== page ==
corresponds directly to your answers to these questions:
What immediate financial expenses (e.g., debt repayment,
funeral expenses) would your family face upon your death?
How much of your salary is devoted to current expenses and
How long would your dependents need support if you were to
How much money would you want to leave for special
situations upon your death, such as funding your children's education, gifts to
charities, or an inheritance for your children?
Since your needs will change over time, you'll need to
continually re-evaluate your need for coverage.
How much life insurance can you afford?
How do you balance the cost of insurance coverage with the
amount of coverage that your family needs? Just as several variables determine
the amount of coverage that you need, many factors determine the cost of
coverage. The type of policy that you choose, the amount of coverage, your age,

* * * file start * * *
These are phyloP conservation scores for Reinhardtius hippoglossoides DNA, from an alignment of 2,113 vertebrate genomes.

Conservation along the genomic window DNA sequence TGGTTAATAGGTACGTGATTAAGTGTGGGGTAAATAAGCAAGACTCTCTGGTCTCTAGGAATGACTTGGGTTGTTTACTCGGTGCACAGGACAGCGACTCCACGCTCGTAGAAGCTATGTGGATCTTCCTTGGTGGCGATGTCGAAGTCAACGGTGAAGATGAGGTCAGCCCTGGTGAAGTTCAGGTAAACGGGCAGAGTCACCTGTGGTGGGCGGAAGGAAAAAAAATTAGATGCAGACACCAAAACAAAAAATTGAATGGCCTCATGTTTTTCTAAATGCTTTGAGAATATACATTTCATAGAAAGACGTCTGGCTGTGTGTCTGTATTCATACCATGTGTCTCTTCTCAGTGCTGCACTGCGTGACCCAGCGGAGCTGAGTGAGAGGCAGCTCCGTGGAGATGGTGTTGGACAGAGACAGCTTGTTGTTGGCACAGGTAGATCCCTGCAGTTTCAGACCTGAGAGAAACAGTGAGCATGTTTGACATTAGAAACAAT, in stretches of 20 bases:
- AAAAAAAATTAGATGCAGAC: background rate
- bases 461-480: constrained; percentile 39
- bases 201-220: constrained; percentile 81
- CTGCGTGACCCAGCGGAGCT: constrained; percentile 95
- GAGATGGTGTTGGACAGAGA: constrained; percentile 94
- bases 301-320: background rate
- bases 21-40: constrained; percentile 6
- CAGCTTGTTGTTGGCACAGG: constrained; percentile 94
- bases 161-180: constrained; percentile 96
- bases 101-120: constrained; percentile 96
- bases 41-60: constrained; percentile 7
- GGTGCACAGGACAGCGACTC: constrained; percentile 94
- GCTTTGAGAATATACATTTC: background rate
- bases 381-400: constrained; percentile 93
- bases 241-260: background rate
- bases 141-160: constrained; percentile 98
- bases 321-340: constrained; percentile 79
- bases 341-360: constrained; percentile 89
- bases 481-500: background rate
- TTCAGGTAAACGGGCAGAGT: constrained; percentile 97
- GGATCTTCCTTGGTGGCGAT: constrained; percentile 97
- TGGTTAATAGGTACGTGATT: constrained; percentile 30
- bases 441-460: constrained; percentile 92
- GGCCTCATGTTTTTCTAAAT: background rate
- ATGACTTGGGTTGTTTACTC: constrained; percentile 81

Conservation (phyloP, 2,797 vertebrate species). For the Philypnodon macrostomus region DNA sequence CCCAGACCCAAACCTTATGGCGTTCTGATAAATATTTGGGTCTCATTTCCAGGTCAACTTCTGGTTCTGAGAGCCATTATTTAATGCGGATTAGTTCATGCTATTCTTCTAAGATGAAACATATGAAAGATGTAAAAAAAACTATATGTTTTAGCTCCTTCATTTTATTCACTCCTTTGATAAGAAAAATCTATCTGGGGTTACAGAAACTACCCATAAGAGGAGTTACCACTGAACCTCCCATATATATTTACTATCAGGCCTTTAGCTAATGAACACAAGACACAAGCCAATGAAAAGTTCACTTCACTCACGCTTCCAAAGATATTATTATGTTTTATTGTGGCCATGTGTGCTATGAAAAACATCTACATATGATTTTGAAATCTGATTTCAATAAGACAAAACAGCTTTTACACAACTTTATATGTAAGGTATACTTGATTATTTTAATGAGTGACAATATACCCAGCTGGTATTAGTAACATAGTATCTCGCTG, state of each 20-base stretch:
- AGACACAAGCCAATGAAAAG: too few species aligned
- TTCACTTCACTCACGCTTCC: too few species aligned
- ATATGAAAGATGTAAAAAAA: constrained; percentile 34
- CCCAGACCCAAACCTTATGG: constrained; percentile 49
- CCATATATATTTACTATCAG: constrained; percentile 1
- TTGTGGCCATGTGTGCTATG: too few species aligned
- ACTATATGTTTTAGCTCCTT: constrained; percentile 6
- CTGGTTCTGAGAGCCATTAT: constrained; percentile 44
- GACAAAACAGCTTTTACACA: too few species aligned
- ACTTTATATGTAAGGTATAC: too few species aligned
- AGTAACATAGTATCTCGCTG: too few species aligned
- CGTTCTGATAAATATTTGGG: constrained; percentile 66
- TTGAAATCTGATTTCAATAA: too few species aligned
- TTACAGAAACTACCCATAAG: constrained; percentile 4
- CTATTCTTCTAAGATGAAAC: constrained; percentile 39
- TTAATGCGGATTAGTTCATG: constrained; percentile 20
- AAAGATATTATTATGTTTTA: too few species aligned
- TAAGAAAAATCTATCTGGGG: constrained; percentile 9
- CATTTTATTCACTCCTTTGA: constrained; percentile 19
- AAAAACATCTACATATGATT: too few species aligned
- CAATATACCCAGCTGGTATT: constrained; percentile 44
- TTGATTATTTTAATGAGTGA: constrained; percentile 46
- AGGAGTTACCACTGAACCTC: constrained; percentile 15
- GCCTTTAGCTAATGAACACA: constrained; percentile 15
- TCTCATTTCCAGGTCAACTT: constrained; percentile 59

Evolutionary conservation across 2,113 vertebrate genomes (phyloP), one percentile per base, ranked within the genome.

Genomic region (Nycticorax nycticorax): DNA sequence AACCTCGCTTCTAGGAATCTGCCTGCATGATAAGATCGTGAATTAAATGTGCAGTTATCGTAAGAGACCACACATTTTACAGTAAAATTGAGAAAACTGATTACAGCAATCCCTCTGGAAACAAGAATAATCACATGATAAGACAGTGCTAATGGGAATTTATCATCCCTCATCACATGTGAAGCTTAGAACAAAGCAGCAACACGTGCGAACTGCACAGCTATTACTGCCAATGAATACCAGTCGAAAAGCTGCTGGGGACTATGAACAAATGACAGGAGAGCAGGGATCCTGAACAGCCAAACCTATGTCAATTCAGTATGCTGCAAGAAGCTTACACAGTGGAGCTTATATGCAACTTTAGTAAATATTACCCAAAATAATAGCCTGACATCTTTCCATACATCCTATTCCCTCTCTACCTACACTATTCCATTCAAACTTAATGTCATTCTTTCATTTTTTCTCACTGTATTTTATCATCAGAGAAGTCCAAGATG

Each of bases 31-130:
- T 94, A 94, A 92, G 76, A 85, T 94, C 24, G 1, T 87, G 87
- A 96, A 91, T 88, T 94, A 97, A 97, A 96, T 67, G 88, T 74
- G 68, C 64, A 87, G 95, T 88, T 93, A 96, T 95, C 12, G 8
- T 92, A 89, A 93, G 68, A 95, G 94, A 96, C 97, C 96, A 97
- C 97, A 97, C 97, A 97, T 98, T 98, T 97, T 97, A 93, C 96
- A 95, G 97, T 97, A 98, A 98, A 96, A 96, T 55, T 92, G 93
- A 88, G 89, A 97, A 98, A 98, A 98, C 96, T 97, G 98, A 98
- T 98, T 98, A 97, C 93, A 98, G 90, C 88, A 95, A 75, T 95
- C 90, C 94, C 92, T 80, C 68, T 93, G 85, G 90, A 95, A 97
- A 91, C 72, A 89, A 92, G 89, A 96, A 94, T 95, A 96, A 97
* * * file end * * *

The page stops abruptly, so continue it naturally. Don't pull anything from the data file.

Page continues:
and your health all play a part. The amount of coverage you can afford is tied
to your current and expected future financial situation, as well. A financial
professional or insurance agent can be invaluable in helping you select the
right insurance plan.
What's in a life insurance contract?
A life insurance contract is made up of legal provisions,
your application (which identifies who you are and your medical declarations),
and a policy specifications page that describes the policy you have selected,
including any options and riders that you have purchased in return for an
Provisions describe the conditions, rights, and obligations
of the parties to the contract (e.g., the grace period for payment of premiums,
suicide and incontestability clauses).
The policy specifications page describes the amount to be
paid upon your death and the amount of premiums required to keep the policy in